In Review: The Flash, Episode 44 “The Runaway Dinosaur”

The Speed Force was great, but the zombie story was slow.

The Flash, Episode 44 “The Runaway Dinosaur” Broadcast on May 10, 2016

Written by Zach Stentz

Directed by Kevin Smith

“Previously on The Flash,” Barry sees the Speed Force which contains his past, present, and future; Tony comes onto Iris at Jitters; the bully reveals he has the ability to turn into living metal, but still dies; Iris confesses to Barry that she thinks they were made to be together; Barry loses his powers; Harrison Wells creates a particle accelerator to get Barry’s abilities back; the machine explodes, throwing an energy wave at Wally and Jesse; and Barry disintegrates.

Everyone is shocked at Barry’s death. Harrison calls his daughter back into the room for assistance, but she doesn’t respond. He calls for Wally, but he doesn’t respond either. Joe, Iris, and Harrison run down the hall to find the pair unconscious. Wally wakes quickly, but Jesse’s heart has stopped. She eventually takes a deep breath, but does not awaken. Joe rushes back to the room to get Henry Allen to help, while Iris takes Wally home, telling him that Barry is gone. Henry reluctantly gets up to help Harrison’s daughter. Cisco touches Barry’s tattered uniform before the men leave, triggering a vibe that allows him to see Barry. “I saw him,” he says to the shocked men. “I saw Barry. He’s alive.” Cue opening title card.

Barry wakes in his childhood bed and goes downstairs to find Joe there in a police uniform. Joe says he isn’t Joe — he’s the Speed Force. Not-the-Joe gives a bit of his/its/their muddled past and future before telling Barry he can’t leave until he catches the blur racing by outside. Barry runs out after the shape. At S.T.A.R. Labs, Henry is looking over comatose Jesse. Iris and Cisco tell him that it’s the same state Barry was in when he was struck by lighting and that Eobard Thawne treated him. Henry tells the two to locate the records the madman kept on Barry because they might help Jesse. The pair go down into the building’s record morgue and locate the drive. Lurching through a door is undead Tony, reawakened by the energy wave from Barry’s death. Cisco says, “A zombie? For real?” Cue first commercial break.

The Speed Force scenes of this episode are good. Yes, this type of story has been told before, but it’s effective nonetheless. Grant Gustin gets to really show off his acting chops and as the story progresses he does a great job. I admit that scene with the final person in the Speed Force is a killer. However, the scenes outdoors with John Wesley Shipp are also great stuff, with Shipp doing a great job. Jesse L. Martin has a really fun, quick scene with Keiynan Lonsdale, trying to get Wally to display some, perhaps, new abilities. The quick reaction shot to Candice Patton in this scene is doubly funny. Patton’s final act of the episode was the best she’s gotten for Iris in a long time. Tom Cavanagh has to play Harrison has wracked in grief and frustration, so he doesn’t get to do much as he’s trapped by how his character would react in this situation. Cisco gets a good scene as a human lifeline, though, sadly, his lines are the least funny they’ve been. The scenes within the Speed Force are shot well by Smith, with a filter being a cheap and smart way to create the alternate dimension. The introduction of the running shape outside was very cool. The script goes through all of its predictable paces in the final act; this has been done several times over in a million stories and will be done several times again; the spark is the only high point of the conclusion. The tease for next week’s penultimate episode introduces a very big cast.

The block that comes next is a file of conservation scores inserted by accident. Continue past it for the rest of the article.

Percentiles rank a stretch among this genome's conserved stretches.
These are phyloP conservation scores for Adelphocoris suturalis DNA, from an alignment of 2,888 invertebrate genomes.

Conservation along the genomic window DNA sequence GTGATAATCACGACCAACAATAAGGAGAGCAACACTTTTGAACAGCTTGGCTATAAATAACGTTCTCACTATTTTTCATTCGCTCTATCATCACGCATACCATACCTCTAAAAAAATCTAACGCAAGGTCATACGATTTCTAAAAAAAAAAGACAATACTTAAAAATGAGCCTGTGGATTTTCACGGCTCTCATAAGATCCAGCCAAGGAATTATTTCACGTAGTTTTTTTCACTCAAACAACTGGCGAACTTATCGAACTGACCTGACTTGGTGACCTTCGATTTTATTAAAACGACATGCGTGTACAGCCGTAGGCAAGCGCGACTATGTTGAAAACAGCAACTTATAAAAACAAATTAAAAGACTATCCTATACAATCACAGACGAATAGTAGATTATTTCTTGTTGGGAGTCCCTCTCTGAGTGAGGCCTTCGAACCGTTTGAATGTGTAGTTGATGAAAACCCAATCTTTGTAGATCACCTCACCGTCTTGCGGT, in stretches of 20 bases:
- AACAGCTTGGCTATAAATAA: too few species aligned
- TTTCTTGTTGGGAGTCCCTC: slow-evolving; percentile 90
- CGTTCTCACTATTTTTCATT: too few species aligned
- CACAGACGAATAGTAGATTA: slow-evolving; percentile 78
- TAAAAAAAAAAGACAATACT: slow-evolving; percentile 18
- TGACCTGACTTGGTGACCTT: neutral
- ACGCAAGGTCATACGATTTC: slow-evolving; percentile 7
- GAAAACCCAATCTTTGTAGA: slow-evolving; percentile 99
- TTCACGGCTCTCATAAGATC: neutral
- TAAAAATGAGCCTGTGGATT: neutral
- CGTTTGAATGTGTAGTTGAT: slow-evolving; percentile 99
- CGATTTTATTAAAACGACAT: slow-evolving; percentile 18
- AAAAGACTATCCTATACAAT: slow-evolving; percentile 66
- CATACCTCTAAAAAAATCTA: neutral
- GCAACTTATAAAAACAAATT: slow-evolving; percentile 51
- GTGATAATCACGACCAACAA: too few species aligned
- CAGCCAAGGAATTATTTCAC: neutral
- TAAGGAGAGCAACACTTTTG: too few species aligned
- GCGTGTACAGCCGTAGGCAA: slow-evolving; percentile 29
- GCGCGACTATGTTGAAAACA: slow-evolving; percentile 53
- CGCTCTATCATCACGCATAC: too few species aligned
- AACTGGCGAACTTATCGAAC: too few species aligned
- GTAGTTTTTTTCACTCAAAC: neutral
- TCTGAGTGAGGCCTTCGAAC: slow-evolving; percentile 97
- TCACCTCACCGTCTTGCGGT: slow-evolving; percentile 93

The good: Grant Gustin, Candice Patton, John Wesley Shipp, the Speed Force location and its personification, the telling of The Runaway Dinosaur story, and the individual that inhabits the Speed Force with Barry for the last time.

Fun lines: “I feel awful,” “Yes and no,” “We pretty much invented trippy here,” “Define ‘safe’,” “You have all the time in the universe, literally,” “I’m gonna have to do this the old fashioned way,” “Oh, let’s get out of here,” “Come home to me!”, “Run, Barry. Run,” “Are you, like, magic now?”, and “Are you with me or are you against me?”

The bad: Cavanagh and Martin not getting enough meaty scenes, Carlos Valdes getting some clunky jokes, Tony Woodward moving like a cliche zombie, and barely any Danielle Panabaker and Teddy Sears.

The final line: The Speed Force was great, but the zombie story was slow. This was just a means to get Barry back. Overall grade: B-

For more information on The Flash television show, go to

Patrick Hayes was a contributor to the Comic Buyer's Guide for several years with "It's Bound to Happen!" and he's reviewed comics for TrekWeb and TrekCore. He's taught 8th graders English for 20 years and has taught high school English for five years and counting. He reads everything as often as he can, when not grading papers or looking up Star Trek, Star Wars, or Indiana Jones items online.
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